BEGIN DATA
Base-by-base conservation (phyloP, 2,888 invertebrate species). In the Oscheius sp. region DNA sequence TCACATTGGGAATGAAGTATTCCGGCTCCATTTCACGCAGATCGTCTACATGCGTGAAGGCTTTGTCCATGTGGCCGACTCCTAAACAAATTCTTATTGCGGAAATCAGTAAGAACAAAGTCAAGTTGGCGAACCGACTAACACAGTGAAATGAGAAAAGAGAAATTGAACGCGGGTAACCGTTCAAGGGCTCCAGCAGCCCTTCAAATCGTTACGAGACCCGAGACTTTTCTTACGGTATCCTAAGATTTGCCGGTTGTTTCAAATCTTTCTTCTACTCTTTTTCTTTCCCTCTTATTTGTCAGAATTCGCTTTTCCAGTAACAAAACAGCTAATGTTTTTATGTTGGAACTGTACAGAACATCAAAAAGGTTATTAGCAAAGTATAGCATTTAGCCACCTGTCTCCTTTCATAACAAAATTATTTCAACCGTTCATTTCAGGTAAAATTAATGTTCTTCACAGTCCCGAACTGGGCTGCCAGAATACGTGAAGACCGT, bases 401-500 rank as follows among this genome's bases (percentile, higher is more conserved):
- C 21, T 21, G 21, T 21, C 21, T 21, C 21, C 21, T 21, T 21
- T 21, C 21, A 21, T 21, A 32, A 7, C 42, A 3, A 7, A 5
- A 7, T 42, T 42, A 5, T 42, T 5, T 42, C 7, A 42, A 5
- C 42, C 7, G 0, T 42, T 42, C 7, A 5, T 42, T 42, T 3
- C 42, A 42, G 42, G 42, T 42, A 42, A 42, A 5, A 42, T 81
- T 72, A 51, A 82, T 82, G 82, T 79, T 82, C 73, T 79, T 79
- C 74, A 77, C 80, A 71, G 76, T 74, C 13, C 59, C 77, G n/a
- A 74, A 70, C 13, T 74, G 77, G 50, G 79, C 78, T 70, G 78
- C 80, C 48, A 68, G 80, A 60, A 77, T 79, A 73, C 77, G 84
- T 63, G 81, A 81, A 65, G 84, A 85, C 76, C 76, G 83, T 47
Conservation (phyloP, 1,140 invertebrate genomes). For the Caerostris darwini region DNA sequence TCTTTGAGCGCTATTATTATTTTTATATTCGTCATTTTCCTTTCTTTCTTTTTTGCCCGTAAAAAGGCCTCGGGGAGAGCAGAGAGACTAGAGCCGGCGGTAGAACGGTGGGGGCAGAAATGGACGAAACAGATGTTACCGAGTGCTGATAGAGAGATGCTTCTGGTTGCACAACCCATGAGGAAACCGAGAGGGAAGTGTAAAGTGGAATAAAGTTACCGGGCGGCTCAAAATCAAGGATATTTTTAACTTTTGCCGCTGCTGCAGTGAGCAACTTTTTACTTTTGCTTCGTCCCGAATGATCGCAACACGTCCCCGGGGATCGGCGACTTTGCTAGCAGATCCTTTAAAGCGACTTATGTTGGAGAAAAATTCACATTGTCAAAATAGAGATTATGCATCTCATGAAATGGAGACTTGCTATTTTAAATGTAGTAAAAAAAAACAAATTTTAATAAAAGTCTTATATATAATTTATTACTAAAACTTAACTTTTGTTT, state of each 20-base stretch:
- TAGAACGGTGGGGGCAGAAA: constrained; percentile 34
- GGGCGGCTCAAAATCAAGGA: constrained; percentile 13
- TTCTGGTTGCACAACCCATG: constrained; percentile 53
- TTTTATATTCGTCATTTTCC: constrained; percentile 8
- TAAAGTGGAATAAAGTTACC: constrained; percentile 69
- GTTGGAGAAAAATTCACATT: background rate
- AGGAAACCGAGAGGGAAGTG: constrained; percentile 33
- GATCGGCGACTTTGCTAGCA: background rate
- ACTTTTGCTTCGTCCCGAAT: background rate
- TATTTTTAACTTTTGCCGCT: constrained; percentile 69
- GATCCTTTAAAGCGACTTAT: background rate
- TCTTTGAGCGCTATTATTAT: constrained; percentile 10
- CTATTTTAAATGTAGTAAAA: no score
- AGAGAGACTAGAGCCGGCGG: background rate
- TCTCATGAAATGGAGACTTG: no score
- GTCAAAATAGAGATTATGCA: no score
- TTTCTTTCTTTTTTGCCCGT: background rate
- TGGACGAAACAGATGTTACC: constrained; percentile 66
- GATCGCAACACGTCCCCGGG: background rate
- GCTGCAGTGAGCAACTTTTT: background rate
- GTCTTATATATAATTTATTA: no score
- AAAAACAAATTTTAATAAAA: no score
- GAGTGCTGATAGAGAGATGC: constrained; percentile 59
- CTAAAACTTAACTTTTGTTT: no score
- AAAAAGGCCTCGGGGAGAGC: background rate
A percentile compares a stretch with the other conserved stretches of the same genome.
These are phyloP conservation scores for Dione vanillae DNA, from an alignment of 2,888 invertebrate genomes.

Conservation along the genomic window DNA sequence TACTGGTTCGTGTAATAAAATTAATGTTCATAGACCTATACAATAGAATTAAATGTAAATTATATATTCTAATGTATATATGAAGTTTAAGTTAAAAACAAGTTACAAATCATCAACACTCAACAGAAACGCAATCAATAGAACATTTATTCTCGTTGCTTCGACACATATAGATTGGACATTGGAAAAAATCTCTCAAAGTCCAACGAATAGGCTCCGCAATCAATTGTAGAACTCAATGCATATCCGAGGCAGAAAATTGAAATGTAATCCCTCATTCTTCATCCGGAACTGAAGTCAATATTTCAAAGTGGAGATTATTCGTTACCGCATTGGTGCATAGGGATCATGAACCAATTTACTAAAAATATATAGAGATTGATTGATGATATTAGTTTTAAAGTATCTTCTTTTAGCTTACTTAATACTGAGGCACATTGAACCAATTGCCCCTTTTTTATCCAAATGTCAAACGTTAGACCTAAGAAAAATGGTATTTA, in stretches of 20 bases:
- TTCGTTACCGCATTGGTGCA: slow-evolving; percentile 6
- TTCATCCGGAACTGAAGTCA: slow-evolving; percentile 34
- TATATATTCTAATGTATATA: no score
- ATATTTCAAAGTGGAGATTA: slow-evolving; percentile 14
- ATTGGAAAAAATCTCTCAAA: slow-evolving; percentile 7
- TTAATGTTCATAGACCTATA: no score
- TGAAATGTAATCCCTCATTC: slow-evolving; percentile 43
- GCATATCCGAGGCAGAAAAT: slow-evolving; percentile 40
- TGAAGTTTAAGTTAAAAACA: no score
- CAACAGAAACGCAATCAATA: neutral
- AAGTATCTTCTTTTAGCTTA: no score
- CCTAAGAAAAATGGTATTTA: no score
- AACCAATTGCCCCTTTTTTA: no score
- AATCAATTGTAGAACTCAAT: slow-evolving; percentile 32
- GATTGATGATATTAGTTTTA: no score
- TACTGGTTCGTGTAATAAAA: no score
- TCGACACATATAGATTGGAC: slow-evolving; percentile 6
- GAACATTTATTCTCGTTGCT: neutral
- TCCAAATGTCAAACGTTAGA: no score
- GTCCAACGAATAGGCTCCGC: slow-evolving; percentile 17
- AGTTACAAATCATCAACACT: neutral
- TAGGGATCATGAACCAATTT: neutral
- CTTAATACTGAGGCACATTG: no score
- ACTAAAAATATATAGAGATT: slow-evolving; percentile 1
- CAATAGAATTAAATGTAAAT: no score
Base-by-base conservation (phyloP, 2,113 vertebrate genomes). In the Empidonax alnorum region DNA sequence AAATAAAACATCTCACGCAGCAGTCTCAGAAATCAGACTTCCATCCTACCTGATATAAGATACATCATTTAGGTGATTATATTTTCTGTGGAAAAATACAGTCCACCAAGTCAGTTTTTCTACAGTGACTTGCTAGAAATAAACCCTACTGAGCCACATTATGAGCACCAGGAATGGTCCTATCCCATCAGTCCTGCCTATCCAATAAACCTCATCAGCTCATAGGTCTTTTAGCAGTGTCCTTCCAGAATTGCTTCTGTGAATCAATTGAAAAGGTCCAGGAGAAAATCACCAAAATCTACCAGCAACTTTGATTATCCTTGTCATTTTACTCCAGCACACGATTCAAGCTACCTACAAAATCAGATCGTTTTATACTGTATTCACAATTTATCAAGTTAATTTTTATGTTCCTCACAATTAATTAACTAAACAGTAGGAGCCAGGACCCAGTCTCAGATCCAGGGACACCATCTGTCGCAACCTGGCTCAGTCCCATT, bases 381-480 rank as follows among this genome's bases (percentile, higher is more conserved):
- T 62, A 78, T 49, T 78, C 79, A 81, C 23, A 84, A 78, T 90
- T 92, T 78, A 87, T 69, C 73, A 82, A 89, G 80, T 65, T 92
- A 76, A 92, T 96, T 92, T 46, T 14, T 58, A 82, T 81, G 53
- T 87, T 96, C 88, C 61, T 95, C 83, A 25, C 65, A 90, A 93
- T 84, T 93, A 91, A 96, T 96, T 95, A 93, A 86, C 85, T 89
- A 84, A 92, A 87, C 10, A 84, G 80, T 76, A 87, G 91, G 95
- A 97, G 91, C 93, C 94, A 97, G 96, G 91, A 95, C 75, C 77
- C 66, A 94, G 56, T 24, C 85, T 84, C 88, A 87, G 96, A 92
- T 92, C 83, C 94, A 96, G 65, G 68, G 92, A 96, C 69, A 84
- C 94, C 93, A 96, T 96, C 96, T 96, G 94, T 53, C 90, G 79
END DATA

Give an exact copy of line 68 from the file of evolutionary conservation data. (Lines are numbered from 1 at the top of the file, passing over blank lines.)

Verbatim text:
- T 92, T 78, A 87, T 69, C 73, A 82, A 89, G 80, T 65, T 92